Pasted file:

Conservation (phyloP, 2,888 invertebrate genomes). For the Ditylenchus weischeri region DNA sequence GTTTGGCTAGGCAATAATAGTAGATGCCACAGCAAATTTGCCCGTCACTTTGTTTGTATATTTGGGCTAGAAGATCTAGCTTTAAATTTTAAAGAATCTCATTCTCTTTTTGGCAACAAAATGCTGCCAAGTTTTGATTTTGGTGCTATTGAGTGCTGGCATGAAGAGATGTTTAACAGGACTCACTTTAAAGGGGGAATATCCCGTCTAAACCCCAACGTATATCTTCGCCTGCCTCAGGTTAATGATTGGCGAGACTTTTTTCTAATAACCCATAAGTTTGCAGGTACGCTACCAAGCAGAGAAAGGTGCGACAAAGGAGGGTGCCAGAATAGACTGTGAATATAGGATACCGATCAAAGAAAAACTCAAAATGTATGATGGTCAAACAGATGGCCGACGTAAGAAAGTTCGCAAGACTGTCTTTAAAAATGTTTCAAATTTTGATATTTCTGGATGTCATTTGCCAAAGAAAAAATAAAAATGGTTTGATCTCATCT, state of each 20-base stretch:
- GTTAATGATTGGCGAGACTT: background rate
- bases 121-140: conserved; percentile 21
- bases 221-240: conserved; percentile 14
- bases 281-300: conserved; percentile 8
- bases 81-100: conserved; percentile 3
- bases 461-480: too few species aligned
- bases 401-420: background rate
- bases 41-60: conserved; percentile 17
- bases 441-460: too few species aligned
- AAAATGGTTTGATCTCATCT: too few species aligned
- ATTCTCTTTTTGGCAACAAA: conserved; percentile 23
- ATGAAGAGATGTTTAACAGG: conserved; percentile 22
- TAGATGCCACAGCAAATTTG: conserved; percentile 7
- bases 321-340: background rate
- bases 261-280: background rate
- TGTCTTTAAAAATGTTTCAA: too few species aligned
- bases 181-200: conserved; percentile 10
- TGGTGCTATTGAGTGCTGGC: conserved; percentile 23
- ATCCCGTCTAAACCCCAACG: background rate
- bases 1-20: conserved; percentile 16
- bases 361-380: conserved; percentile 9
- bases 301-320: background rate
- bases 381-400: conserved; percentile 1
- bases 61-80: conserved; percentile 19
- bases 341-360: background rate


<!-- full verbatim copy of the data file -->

Conservation (phyloP, 2,888 invertebrate genomes). For the Ditylenchus weischeri region DNA sequence GTTTGGCTAGGCAATAATAGTAGATGCCACAGCAAATTTGCCCGTCACTTTGTTTGTATATTTGGGCTAGAAGATCTAGCTTTAAATTTTAAAGAATCTCATTCTCTTTTTGGCAACAAAATGCTGCCAAGTTTTGATTTTGGTGCTATTGAGTGCTGGCATGAAGAGATGTTTAACAGGACTCACTTTAAAGGGGGAATATCCCGTCTAAACCCCAACGTATATCTTCGCCTGCCTCAGGTTAATGATTGGCGAGACTTTTTTCTAATAACCCATAAGTTTGCAGGTACGCTACCAAGCAGAGAAAGGTGCGACAAAGGAGGGTGCCAGAATAGACTGTGAATATAGGATACCGATCAAAGAAAAACTCAAAATGTATGATGGTCAAACAGATGGCCGACGTAAGAAAGTTCGCAAGACTGTCTTTAAAAATGTTTCAAATTTTGATATTTCTGGATGTCATTTGCCAAAGAAAAAATAAAAATGGTTTGATCTCATCT, state of each 20-base stretch:
- GTTAATGATTGGCGAGACTT: background rate
- bases 121-140: conserved; percentile 21
- bases 221-240: conserved; percentile 14
- bases 281-300: conserved; percentile 8
- bases 81-100: conserved; percentile 3
- bases 461-480: too few species aligned
- bases 401-420: background rate
- bases 41-60: conserved; percentile 17
- bases 441-460: too few species aligned
- AAAATGGTTTGATCTCATCT: too few species aligned
- ATTCTCTTTTTGGCAACAAA: conserved; percentile 23
- ATGAAGAGATGTTTAACAGG: conserved; percentile 22
- TAGATGCCACAGCAAATTTG: conserved; percentile 7
- bases 321-340: background rate
- bases 261-280: background rate
- TGTCTTTAAAAATGTTTCAA: too few species aligned
- bases 181-200: conserved; percentile 10
- TGGTGCTATTGAGTGCTGGC: conserved; percentile 23
- ATCCCGTCTAAACCCCAACG: background rate
- bases 1-20: conserved; percentile 16
- bases 361-380: conserved; percentile 9
- bases 301-320: background rate
- bases 381-400: conserved; percentile 1
- bases 61-80: conserved; percentile 19
- bases 341-360: background rate